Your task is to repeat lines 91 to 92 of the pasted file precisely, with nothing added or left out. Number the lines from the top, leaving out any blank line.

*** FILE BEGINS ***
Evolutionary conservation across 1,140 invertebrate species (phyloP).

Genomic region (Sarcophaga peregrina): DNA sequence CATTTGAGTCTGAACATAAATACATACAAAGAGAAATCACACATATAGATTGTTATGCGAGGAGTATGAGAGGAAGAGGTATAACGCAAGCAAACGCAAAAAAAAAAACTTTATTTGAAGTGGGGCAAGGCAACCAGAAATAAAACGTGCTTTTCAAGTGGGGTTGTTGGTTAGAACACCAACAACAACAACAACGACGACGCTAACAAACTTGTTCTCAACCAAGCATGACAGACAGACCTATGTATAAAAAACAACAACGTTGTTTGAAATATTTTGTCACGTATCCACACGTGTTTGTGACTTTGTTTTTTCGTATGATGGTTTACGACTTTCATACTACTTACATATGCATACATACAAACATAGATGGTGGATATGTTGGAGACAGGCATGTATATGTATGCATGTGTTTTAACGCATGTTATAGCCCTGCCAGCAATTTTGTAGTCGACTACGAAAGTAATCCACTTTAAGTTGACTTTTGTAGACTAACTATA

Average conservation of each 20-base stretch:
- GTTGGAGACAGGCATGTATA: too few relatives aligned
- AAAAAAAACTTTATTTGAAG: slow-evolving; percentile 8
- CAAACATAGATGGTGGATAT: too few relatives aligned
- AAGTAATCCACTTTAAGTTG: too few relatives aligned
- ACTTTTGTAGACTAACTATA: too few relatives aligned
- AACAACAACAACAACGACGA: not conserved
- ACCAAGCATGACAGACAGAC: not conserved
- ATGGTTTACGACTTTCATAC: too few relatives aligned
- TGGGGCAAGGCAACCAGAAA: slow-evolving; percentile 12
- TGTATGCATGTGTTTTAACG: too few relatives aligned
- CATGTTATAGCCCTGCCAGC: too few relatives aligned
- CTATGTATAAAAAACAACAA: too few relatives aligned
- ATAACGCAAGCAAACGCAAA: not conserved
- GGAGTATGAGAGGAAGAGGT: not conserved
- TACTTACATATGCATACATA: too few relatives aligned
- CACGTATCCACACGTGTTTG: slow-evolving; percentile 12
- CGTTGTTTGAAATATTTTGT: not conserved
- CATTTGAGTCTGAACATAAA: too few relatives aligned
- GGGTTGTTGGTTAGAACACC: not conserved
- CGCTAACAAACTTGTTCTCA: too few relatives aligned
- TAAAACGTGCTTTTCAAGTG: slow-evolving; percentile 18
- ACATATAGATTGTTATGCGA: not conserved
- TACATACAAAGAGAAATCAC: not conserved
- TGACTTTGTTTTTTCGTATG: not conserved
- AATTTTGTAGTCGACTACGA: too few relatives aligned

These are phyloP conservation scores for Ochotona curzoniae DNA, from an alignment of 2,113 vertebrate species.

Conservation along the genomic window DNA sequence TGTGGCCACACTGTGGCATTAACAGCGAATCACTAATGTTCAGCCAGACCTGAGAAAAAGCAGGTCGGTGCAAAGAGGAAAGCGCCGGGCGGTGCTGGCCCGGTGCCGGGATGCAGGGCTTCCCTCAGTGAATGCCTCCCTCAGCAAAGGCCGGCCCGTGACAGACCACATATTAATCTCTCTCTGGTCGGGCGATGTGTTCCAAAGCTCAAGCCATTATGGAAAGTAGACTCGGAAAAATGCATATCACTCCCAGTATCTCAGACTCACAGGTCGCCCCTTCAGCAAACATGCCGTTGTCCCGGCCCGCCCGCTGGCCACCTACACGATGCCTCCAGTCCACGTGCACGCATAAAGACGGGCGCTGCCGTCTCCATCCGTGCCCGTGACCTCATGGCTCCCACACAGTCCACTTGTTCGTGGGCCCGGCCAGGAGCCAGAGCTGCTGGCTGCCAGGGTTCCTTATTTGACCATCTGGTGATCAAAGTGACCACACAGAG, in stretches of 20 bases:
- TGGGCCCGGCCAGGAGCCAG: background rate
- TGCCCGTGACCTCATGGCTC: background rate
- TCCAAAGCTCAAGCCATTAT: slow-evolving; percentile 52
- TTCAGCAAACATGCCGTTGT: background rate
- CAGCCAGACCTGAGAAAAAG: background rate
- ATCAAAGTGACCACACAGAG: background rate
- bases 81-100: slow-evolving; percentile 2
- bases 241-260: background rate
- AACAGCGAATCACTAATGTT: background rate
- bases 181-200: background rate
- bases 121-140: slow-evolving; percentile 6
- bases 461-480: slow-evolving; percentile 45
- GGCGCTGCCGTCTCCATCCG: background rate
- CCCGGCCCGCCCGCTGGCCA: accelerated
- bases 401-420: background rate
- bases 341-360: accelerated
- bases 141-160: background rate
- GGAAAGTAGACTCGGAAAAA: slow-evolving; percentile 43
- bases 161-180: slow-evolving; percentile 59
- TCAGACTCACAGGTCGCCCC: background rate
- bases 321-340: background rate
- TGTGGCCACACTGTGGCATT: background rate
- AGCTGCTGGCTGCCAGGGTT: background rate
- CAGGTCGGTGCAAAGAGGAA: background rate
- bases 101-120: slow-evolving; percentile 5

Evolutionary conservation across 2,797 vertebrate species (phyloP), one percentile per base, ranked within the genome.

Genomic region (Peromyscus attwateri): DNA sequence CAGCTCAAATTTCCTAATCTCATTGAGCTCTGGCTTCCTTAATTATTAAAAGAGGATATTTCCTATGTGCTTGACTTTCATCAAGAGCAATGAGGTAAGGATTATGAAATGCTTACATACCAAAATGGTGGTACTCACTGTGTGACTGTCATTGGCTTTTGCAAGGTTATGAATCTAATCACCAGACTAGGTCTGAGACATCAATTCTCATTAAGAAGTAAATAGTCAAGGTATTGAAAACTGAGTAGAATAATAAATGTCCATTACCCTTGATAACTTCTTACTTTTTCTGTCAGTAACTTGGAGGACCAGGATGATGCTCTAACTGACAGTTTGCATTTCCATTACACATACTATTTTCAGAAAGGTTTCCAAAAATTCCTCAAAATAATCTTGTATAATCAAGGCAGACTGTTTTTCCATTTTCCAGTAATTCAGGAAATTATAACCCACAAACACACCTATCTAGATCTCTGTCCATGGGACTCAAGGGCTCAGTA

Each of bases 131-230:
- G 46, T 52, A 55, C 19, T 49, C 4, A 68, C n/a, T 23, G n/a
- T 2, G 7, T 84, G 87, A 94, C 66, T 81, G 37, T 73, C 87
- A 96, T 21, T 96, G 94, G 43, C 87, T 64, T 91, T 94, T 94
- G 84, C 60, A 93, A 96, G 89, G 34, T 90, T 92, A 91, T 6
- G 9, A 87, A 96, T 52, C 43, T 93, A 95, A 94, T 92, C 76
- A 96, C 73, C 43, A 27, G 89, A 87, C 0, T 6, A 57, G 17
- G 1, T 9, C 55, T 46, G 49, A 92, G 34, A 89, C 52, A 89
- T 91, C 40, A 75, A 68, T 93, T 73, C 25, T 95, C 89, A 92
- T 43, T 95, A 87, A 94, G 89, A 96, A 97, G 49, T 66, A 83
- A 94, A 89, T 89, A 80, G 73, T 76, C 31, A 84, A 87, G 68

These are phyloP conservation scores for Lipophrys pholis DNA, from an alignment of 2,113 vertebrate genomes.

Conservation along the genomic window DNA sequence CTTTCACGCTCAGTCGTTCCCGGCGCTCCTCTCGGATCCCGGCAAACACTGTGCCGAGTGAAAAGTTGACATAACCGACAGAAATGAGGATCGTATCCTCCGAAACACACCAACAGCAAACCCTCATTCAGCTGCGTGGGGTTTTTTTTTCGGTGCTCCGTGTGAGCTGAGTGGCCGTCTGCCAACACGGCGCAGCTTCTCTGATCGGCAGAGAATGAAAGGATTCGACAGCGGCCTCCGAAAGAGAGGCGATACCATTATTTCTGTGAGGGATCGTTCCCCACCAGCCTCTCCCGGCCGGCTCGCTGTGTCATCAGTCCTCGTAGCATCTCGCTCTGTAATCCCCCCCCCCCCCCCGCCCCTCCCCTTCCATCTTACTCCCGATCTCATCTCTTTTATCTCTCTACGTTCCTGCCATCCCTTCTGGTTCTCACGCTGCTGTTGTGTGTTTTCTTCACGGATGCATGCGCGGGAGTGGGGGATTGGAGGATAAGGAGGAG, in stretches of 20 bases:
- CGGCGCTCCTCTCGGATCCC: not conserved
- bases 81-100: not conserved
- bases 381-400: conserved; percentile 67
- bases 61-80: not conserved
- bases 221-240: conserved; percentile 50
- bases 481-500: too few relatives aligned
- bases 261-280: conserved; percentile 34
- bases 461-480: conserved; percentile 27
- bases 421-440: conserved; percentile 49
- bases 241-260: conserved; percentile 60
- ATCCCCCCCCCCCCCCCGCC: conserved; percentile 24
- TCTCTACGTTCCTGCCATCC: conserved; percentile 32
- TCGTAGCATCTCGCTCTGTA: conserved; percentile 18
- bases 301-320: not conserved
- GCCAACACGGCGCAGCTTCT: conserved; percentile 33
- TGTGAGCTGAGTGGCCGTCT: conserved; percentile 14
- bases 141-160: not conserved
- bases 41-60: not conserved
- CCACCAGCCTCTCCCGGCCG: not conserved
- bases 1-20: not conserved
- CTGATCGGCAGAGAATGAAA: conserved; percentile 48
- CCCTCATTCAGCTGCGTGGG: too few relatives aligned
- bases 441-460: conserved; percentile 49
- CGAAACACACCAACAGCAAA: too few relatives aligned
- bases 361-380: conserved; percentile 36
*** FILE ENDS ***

- CTGATCGGCAGAGAATGAAA: conserved; percentile 48
- CCCTCATTCAGCTGCGTGGG: too few relatives aligned